Short of breath in Cusco, Peru

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Cusco, Peru took our breath away- literally.  At 3,400 meters  above sea level (that’s 11, 150 feet for you non metric folks!),  we were quite literally gasping for air.

 We had flown in that afternoon from lower-lying Lima (after our plane was senselessly delayed for over 4 hours, gah!), and the rapid jump in altitude meant that Cusco, through no fault of its own, offered us less oxygen to suck into our lungs. As we de-planed in the airport, I moved slowly, ever so slowly, afraid that my body wouldn’t be able to adjust to the change. I already knew from my trip to the Atacama Desert in Chile (one of the highest and driest in the world) last year that I was prone to altitude sickness, so it came as no surprise when the nausea came and an acute headache started pounding at my temples.

It felt like we were sucking air through a straw. We exited the airport and the sun bore down on us mercilessly, making it even harder to breathe and reminding us that our packs were heavy and our bodies weary.

It was with pleasure that we reached our hotel, the Golden Inca,  and luxuriated in the air-conditioned haven of our room, our home for three nights.  The young man at the reception, sensing our weariness, brought us cups of coca leaf tea, known to ward off altitude sickness.  I added two heaping spoons of brown sugar to mine and greedily slurped it down.  Bliss.

But Cusco took our breath away in many ways as well.  Known as the unofficial gateway to Machu Picchu (many people stop here before  heading to see Peru’s most popular landmark), the city is large, bustling, and vibrant, if a bit gritty.  Our second day in town, recovered somewhat from our acute bout of altitude sickness, we headed to Cusco’s gorgeous main square.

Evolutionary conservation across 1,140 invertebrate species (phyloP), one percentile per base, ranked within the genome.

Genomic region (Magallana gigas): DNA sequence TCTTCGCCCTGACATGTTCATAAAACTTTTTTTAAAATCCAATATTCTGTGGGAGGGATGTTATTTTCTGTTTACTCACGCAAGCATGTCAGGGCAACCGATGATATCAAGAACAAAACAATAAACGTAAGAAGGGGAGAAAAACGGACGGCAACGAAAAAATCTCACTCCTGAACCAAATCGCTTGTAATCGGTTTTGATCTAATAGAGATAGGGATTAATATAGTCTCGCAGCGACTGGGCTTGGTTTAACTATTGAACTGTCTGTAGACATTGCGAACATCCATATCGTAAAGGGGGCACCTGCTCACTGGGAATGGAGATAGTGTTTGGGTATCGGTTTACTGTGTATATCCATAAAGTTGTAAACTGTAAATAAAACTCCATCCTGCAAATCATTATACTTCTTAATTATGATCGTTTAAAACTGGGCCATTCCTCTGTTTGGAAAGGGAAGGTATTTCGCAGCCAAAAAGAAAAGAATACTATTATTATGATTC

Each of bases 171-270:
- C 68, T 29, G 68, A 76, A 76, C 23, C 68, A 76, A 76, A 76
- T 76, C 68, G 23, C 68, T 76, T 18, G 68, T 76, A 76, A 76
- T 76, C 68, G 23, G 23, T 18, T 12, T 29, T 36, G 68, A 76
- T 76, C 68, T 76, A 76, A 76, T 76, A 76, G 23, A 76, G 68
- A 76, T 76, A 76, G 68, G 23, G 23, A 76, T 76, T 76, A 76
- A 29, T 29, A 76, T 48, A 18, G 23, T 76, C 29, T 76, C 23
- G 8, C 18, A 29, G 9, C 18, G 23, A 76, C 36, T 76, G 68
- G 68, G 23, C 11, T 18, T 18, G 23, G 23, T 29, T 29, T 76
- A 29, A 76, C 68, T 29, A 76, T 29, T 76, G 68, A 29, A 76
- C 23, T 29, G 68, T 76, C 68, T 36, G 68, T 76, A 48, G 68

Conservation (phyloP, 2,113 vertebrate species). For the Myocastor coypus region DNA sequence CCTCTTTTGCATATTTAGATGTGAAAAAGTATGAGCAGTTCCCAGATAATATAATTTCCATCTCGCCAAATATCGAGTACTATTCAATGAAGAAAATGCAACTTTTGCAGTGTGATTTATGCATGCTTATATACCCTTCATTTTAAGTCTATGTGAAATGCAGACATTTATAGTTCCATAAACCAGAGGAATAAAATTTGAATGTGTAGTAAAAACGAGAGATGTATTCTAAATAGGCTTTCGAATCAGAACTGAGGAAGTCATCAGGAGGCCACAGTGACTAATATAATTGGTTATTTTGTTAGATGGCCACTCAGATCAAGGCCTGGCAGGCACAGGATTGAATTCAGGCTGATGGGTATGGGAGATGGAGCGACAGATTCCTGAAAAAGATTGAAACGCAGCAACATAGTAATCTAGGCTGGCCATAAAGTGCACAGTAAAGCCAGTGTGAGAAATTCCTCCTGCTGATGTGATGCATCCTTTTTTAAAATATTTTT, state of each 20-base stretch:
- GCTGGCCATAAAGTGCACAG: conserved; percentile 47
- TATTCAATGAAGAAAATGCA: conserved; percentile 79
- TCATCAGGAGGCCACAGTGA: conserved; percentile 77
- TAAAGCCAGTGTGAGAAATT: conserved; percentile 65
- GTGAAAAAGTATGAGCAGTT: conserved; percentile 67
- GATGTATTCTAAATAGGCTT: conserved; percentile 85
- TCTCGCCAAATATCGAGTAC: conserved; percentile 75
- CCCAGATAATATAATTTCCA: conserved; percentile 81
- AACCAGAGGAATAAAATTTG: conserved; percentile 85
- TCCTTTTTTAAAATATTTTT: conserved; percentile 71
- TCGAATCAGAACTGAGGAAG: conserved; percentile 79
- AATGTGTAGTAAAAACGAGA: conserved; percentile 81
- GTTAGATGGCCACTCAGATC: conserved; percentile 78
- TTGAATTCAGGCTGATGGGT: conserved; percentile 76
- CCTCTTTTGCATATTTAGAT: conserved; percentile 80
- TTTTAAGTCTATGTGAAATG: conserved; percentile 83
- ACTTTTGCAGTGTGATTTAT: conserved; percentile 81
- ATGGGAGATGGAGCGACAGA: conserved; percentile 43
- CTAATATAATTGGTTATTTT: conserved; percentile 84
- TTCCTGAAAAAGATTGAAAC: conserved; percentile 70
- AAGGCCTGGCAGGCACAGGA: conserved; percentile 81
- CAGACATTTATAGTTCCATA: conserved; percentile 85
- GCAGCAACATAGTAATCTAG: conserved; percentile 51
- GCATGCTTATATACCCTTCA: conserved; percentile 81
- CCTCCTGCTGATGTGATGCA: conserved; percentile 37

Now,  you guys know that I am crazy in love with colonial cities.  I love architectural wonders like ornate cathedrals and cobble-stoned streets, of which Cusco’s main drag has aplenty. We even got the added bonus of running into some very purposeful looking  men of the cloth. Holy s…mokes!

Have you ever suffered from altitude sickness?  What places or things have taken your breath away?

A big thanks to HostelBookers who hosted us at the Golden Inca in Cusco and Miraflores Apartments in Lima.

28 Comments

  • Gaelyn says:

    Thanks for the reminder about Cusco’s extreme elevation. I think spending a few days there before going to Machu Picchu is an excellent idea. Will keep in mind for next winter’s trip to Central and South America.

    The first time elevation made me sick was stopping at the top of a pass into Oaxaca Mexico. Even our cat was woozy.

    Have a great time.

    • I lived in Mexico for a year but never made it to Oaxaca- had no idea that you could get altitude sickness while there! Cusco is a great place to acclimate to the altitude before going to MP or Lake Titicaca!

  • Such lovely photos that make me really excited about going there! I too love architecture, cobbled streets and the like. I just hope I don’t suffer too much from the altitude. Ekk! Keep the South America posts coming! :)

  • Deidre says: